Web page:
This year marks the 50th anniversary of my beginning to excavate three archaeological sites for research for my Ph.D. dissertation and I have paused to reflect on the massive changes which have taken place in those 50 years when archaeological investigations were much simpler.
In 1969, I completed my Honours B.A in Anthropology with a specialization in Archaeology in the Department of Anthropology at the University of Toronto. While I realized there were good reasons to do my graduate studies at another university, there were no real choices in Canada given my research interests. Attending an American university for several years was simply not feasible due to the high costs of tuition. Accordingly, I decided to stay at the University of Toronto.
In part, the decision to stay was the result of an influx of new faculty members with specializations in archaeology. These faculty members were Americans who brought with them different ideas about graduate studies and the conduct of archaeology. Given the changing dynamics in this field at the time, I was especially fortunate to connect with Professor Albert Mohr, who had more than 20 years of experience working in California, the American Southwest, Korea, and Japan. Even more importantly, Albert shared with me his laboratory space at Erindale College, which also helped to isolate me from some of the political undercurrents palpable in the downtown campus. As well, he taught me very useful methods of both field and laboratory work.
This decision to remain in Ontario allowed me to begin the excavation of sites that would be used for my Ph.D. dissertation after completing my undergraduate degree. Over four years, I undertook digs at three sites. In 1969 and 1970 we spend five weeks each summer excavating the Thede site, a Middle Woodland site occupied by hunters and gatherers between about 500 B.C. and A.D. 700 just east of Port Elgin. In 1971, we returned to the Donaldson site, near Southampton, another site occupied by hunters and gatherers; we spent almost seven weeks there conducting salvage excavations in anticipation of the proposed development of the farm as cottage lots. In the fall of 1972, we spent about 10 days doing excavations at the Inverhuron-Lucas site, a similar site, in Inverhuron Provincial Park.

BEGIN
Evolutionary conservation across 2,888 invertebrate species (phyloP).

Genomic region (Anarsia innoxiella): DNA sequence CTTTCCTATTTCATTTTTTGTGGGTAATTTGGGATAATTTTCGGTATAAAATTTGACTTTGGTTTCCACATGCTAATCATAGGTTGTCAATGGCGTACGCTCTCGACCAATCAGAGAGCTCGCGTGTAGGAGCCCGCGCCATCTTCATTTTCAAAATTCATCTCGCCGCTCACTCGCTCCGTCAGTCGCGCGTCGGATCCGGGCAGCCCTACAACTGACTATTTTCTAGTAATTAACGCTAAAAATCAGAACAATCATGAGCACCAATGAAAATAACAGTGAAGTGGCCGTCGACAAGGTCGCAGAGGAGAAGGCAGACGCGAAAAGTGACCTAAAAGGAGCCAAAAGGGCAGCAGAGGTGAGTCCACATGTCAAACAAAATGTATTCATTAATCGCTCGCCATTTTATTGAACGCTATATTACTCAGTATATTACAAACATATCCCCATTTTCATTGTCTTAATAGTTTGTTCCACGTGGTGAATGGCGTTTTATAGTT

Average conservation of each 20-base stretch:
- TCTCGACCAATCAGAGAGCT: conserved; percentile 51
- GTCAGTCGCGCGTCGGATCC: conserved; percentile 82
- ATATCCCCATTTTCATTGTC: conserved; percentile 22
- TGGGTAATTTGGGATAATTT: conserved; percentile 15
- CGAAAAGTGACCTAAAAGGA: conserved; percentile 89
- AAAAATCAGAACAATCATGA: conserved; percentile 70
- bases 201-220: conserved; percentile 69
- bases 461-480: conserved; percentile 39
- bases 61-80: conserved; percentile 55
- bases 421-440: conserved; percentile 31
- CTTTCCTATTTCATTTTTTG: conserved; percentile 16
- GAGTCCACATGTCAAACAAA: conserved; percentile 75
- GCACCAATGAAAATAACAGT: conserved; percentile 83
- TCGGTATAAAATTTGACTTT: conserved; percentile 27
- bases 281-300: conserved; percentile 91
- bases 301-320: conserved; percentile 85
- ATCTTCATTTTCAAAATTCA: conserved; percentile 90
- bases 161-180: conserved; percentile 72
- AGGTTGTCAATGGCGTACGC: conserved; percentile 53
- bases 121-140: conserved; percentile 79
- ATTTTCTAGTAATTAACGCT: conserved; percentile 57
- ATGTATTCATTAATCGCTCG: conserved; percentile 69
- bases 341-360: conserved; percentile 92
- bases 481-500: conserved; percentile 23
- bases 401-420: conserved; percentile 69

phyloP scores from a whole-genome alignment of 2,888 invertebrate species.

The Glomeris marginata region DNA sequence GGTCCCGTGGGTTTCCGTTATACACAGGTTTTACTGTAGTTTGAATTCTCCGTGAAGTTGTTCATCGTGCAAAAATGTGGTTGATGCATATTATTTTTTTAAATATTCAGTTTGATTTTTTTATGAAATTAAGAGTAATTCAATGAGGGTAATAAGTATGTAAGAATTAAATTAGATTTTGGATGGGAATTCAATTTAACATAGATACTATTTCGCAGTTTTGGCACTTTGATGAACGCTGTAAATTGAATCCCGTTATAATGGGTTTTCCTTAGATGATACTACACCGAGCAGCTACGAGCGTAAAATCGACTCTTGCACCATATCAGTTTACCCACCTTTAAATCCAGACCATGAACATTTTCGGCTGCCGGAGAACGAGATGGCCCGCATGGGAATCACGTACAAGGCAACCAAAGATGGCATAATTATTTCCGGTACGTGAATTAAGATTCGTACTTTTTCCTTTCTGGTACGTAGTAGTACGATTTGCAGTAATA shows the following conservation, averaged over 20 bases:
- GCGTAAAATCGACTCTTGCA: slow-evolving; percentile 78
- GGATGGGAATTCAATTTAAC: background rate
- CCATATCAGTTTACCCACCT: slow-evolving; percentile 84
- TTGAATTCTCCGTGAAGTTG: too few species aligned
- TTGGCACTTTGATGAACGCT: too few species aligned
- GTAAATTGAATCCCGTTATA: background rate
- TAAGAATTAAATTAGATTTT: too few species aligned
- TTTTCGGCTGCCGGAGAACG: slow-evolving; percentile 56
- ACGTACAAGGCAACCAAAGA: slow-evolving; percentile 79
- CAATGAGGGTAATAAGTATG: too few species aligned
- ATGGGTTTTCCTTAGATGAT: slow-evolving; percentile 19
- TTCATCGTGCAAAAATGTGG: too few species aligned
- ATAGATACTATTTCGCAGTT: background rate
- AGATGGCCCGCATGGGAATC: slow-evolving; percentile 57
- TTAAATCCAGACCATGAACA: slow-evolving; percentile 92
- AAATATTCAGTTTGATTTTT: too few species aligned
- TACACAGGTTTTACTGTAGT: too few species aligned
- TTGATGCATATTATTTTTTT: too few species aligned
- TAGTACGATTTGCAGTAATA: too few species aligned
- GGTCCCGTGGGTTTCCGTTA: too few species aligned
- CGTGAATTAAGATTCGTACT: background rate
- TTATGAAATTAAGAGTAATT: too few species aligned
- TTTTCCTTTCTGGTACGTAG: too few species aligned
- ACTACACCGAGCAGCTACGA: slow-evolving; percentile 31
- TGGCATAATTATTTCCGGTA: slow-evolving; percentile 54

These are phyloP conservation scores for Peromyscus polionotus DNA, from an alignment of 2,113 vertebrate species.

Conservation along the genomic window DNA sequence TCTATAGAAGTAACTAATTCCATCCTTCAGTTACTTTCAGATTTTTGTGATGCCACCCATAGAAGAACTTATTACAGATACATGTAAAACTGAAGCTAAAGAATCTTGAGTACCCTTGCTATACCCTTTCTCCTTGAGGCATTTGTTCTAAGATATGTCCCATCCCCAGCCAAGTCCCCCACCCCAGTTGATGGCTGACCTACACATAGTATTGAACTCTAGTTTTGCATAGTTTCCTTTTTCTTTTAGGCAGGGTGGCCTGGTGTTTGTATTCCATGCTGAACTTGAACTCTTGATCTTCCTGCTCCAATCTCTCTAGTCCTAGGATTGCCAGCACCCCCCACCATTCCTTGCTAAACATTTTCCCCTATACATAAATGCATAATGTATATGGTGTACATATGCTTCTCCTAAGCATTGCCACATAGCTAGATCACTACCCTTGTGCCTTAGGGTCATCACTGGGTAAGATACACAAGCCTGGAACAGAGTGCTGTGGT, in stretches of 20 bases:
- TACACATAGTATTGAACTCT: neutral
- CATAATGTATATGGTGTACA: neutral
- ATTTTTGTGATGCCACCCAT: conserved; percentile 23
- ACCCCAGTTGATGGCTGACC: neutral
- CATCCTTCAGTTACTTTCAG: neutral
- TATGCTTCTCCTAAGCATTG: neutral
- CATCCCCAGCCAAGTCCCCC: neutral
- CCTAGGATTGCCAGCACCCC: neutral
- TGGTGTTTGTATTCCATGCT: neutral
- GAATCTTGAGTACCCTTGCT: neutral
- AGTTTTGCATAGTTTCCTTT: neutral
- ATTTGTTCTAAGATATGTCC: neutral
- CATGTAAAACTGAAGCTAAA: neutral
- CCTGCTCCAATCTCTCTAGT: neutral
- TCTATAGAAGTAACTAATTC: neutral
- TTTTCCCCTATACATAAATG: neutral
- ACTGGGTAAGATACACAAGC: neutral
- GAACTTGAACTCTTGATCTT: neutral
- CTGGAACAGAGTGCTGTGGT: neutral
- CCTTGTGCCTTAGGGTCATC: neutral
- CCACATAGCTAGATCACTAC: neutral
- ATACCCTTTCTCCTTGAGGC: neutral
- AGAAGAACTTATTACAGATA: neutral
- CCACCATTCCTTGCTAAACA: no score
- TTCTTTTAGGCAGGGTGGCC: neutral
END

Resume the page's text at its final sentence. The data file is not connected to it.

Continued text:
To support my work in 1969 and 1970 I was able to obtain $700 in grant funds for each year from Professor William Hurley’s Paleoecology and Prehistory Project funded by the Canada Council. In 1971, I received additional backing of about $3,000 through a summer student job creation project arranged by the National Museum of Man; while in 1972, the Royal Ontario Museum assisted with $500. Except for 1971 when I could hire students, volunteers were recruited to undertake the excavations. The available funds were used primarily for food, supplies and gas. Tents, digging equipment, and an International Harvester Carryall nicknamed The Green Pig for its atrocious gas mileage, were provided by the University of Toronto.
I was truly one of the fortunate graduate students able to pursue a research topic of my choice through three site excavations with all the subsequent description, analysis of the artifacts, and preparation of all drawings and photographs. The experience was invaluable too, in directing field crews; housing and feeding them, and dealing crew problems such as the high school student who left camp for several hours without telling anyone and having to call her parents and report her missing. Then there was Mel, who was to become a long-time volunteer, who had a bad case of poison ivy and continued to dig squares in the poison ivy patched until he collapsed and had to be taken by ambulance to the nearest hospital while I was off-site shopping for food.
The emphasis of my investigations was on the collection of original data which would contribute to our knowledge of the 11,000-year Indigenous occupation of Ontario by focusing on specific research problems, ones formulated by me with the assistance of Professor Mohr and Professor Stuart Struever with whom I took a reading course over a three-month period at Northwestern University in 1971 . . .
The second part of this post will follow in January.
In the meantime, perhaps you have thought about the changes you’ve seen and experienced in your life and career? It’s seems a poignant time of year for reflections. I hope your memories are fascinating and fulfilling, as are my wishes for you this holiday season and coming new year.
Merry Christmas and Happy Holidays,
William D. Finlayson, Midland, Ontario
Ontario’s Leading and Senior-Most Archaeologist and Author